Energy secretary nominee draws criticism for study
WASHINGTON — President Obama's nominee for Energy secretary is drawing criticism for leading a study that minimized risks of natural gas while failing to disclose that some of its researchers had financial ties to the industry.
The nominee, Ernest Moniz, is head of the Massachusetts Institute of Technology's Energy Institute, which issued a report in 2011 that said the environmental risks of increased drilling and production “are challenging but manageable.”
A report co-author had agreed to take a position with Talisman Energy Inc. when the report was released. Another researcher was on the board of Cheniere Energy Inc., which is building an export facility for liquefied natural gas.
“The public should have been informed that MIT's natural gas study was written by representatives of the oil and gas industry,” said Kevin Connor, director of the Public Accountability Initiative, a research group in Buffalo, N.Y., that is critical of the use of hydraulic fracturing for gas and compiled the details of the industry ties. “Aren't there academics there not on the payroll of gas companies?”
It's unlikely this disclosure will harm Moniz's chances of confirmation.
“The president has made clear that natural gas has a central role to play in our nation's energy future,” Clark Stevens, a White House spokesman, said in an email. “Dr. Moniz's work at MIT demonstrates his ability to work collaboratively with a wide spectrum of stakeholders on a broad range of energy issues.”
Show commenting policy
TribLive commenting policy
You are solely responsible for your comments and by using TribLive.com you agree to our Terms of Service.
We moderate comments. Our goal is to provide substantive commentary for a general readership. By screening submissions, we provide a space where readers can share intelligent and informed commentary that enhances the quality of our news and information.
While most comments will be posted if they are on-topic and not abusive, moderating decisions are subjective. We will make them as carefully and consistently as we can. Because of the volume of reader comments, we cannot review individual moderation decisions with readers.
We value thoughtful comments representing a range of views that make their point quickly and politely. We make an effort to protect discussions from repeated comments either by the same reader or different readers.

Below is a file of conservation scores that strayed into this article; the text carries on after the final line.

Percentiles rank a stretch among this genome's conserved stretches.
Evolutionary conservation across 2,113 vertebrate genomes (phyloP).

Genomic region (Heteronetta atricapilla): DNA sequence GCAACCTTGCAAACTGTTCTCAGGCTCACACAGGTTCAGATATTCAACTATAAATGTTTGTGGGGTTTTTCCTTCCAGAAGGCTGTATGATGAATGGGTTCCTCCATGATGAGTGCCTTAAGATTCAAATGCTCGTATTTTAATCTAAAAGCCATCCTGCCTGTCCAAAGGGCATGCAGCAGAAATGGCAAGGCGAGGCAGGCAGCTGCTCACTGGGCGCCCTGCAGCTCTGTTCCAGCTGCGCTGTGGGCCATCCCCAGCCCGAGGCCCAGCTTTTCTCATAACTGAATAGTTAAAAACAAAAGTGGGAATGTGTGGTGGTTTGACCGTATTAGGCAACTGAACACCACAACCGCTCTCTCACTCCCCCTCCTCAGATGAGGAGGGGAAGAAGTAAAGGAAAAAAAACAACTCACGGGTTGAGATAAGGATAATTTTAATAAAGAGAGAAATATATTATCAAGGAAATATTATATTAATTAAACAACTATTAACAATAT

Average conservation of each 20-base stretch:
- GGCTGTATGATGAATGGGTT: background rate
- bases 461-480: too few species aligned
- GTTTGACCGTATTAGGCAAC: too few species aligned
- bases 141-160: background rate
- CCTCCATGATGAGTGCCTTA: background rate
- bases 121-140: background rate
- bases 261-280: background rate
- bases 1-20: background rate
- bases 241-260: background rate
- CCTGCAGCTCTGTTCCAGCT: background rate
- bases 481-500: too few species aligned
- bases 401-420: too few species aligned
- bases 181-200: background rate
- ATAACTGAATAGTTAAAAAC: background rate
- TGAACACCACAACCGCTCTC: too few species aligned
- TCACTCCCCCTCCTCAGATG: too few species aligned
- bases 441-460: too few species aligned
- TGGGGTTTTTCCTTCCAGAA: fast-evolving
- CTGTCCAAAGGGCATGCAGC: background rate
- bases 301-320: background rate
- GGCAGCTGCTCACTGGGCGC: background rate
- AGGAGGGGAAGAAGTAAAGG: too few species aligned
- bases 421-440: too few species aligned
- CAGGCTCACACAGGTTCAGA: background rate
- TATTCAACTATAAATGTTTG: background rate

We follow the same standards for taste as the daily newspaper. A few things we won't tolerate: personal attacks, obscenity, vulgarity, profanity (including expletives and letters followed by dashes), commercial promotion, impersonations, incoherence, proselytizing and SHOUTING. Don't include URLs to Web sites.
We do not edit comments. They are either approved or deleted. We reserve the right to edit a comment that is quoted or excerpted in an article. In this case, we may fix spelling and punctuation.
We welcome strong opinions and criticism of our work, but we don't want comments to become bogged down with discussions of our policies and we will moderate accordingly.
We appreciate it when readers and people quoted in articles or blog posts point out errors of fact or emphasis and will investigate all assertions. But these suggestions should be sent via e-mail. To avoid distracting other readers, we won't publish comments that suggest a correction. Instead, corrections will be made in a blog post or in an article.
- In 2005, Cosby said he got drugs to give women for sex
- NSA resumes collection of phone data
- New Horizons flyby of Pluto on track despite computer glitch
- Chicago father won’t cooperate with police in shooting death of boy, 7
- Texas wants its gold back in the state’s borders
- Markets ‘shrug off’ Greece debt saga
- Maryland mother charged with leaving baby on roadside
- Counterterror efforts making U.S. any safer?
- Police: No evidence of gunshot at Walter Reed hospital
- Killing by illegal immigrant blamed on S.F. ‘sanctuary’ policies
- Obama vows to stick with current strategy against Islamic State